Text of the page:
AS A POPULIST war cry, “We are the 99 percent” is hard to beat. But the movement that popularized that phrase has lacked a coherent message. Until now. Joseph Stiglitz, a Nobel laureate economist who grew up amid the steel mill grit and grind of Gary, Indiana, has spent decades studying the subject of his provocative new book, The Price of Inequality (Norton). His conclusion: Economic growth, democracy and the upper class itself suffer when the top 1 percent of Americans earns a fifth of the country’s income and controls more than a third of its wealth, as they do today. “The rich do not exist in a vacuum,” he writes. “They need a functioning society around them to sustain their position and produce income from their assets.”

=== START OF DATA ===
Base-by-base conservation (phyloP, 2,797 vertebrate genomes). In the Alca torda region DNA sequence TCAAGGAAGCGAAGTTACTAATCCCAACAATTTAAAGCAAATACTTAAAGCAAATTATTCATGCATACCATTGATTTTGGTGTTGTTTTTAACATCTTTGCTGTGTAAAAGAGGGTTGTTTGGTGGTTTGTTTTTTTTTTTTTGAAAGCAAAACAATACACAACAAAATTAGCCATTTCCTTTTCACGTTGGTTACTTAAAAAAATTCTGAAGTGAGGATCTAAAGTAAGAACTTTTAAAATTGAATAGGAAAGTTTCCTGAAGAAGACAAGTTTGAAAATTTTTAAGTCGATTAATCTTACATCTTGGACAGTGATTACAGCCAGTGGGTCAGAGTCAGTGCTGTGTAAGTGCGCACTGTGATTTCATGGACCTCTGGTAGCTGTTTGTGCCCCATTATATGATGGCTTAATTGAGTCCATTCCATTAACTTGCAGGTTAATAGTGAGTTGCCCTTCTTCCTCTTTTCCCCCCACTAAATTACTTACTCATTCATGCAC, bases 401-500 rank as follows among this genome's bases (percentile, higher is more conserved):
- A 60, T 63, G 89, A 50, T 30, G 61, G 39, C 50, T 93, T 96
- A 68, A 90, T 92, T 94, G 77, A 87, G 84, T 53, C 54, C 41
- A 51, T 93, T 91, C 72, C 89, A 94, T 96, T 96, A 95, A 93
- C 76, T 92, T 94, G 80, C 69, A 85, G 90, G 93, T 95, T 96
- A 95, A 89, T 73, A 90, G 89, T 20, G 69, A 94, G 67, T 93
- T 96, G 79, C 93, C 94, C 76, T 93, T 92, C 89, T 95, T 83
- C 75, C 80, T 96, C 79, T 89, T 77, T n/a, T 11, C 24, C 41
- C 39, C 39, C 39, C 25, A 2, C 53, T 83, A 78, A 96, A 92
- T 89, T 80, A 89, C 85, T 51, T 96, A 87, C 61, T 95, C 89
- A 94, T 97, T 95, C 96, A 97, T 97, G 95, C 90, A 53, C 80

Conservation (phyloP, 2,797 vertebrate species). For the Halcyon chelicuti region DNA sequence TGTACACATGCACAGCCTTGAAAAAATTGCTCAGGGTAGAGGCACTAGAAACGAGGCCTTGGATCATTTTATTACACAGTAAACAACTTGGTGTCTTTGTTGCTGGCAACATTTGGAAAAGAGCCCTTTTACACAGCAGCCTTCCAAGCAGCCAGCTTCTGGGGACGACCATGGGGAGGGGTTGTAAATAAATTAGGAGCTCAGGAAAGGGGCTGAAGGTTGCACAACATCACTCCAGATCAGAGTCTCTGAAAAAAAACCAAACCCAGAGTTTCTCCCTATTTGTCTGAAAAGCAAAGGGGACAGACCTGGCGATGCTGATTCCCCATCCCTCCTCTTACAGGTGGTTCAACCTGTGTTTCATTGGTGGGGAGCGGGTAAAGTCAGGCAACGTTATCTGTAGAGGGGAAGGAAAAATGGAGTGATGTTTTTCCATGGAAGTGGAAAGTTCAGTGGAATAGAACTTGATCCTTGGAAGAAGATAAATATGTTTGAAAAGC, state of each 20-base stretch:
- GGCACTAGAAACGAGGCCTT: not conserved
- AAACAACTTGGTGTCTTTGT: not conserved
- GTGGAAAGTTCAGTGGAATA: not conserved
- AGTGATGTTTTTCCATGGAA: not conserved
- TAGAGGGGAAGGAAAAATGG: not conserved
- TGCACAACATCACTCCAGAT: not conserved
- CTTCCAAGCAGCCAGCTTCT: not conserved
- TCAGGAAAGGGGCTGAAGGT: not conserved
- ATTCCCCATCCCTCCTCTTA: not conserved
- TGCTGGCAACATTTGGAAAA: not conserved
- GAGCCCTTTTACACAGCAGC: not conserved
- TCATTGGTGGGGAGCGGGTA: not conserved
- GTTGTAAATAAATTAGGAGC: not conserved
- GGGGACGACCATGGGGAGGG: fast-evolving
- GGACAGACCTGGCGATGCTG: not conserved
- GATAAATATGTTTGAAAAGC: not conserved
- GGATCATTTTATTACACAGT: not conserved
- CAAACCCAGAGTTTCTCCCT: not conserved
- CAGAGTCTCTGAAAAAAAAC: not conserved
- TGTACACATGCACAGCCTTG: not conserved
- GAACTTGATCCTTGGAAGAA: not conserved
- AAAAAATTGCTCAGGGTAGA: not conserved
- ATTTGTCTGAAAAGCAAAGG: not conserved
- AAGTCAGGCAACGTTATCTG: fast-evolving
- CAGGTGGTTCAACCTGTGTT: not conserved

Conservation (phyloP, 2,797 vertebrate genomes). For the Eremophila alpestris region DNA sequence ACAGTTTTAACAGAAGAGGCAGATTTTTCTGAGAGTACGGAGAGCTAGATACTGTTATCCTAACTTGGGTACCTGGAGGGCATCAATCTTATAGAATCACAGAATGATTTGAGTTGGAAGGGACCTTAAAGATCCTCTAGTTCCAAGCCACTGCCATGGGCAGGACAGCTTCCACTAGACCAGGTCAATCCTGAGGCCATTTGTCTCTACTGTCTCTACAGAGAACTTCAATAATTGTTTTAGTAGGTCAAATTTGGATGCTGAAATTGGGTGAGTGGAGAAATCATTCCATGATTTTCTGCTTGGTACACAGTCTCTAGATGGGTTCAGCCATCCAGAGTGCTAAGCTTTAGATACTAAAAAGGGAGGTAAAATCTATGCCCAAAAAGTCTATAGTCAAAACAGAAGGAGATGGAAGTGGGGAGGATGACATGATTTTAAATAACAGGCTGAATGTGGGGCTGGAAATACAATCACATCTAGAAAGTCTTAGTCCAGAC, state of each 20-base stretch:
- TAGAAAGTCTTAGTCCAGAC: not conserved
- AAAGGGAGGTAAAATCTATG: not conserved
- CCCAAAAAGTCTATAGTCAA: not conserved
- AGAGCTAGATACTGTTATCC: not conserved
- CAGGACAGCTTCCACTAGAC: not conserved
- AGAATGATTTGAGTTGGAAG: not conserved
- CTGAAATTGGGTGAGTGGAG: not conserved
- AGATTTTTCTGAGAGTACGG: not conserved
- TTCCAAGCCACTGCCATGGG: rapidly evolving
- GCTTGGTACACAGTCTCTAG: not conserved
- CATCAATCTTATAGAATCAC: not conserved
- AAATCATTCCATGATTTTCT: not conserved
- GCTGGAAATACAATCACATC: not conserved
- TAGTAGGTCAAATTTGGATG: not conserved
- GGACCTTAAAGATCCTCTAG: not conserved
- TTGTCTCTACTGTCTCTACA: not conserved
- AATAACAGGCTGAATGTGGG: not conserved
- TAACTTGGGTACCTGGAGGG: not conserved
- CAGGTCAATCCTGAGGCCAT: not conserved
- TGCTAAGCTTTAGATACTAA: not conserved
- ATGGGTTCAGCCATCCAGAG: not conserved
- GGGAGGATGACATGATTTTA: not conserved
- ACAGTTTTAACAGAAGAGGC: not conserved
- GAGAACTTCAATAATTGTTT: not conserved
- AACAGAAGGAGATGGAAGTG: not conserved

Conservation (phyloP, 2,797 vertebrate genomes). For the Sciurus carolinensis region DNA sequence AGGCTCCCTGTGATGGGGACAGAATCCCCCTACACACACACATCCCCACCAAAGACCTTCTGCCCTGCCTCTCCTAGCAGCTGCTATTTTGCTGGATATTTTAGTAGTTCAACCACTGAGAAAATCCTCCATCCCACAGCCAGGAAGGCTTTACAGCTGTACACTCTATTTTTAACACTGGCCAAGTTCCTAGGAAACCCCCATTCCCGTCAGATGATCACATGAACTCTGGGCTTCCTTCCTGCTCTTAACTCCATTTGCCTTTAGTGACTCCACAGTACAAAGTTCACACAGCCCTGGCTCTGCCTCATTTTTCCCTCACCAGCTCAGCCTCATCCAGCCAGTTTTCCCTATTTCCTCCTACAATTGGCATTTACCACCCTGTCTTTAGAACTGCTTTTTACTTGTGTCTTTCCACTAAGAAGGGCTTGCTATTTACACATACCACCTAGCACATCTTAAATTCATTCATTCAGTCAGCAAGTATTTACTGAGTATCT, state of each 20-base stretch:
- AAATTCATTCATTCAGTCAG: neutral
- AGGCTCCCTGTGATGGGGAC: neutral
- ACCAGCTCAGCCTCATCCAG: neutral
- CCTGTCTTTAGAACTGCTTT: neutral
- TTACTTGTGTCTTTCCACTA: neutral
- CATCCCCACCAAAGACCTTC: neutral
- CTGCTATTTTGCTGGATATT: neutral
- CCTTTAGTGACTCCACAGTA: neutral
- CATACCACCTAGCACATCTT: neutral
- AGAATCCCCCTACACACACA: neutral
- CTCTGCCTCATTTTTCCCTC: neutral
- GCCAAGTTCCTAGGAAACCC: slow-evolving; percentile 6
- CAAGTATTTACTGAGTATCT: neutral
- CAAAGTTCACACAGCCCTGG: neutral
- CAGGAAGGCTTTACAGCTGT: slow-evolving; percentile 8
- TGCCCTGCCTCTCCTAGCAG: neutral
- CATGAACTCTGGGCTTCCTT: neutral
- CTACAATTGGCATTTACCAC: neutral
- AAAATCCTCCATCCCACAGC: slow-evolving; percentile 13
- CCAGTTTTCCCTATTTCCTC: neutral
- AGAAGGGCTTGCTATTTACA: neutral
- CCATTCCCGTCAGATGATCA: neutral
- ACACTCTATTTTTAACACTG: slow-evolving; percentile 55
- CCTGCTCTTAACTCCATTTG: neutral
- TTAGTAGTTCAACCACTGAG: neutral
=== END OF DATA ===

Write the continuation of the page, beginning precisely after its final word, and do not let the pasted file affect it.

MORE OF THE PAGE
The U.S. government, far from reducing inequality, has spent 30 years doing the opposite: warping the market to shift money toward the top, Stiglitz writes. He isn’t fomenting the politics of envy. He is, rather, seeking to show how fairness and efficiency can work hand in hand, making markets more competitive and the economy more resilient.


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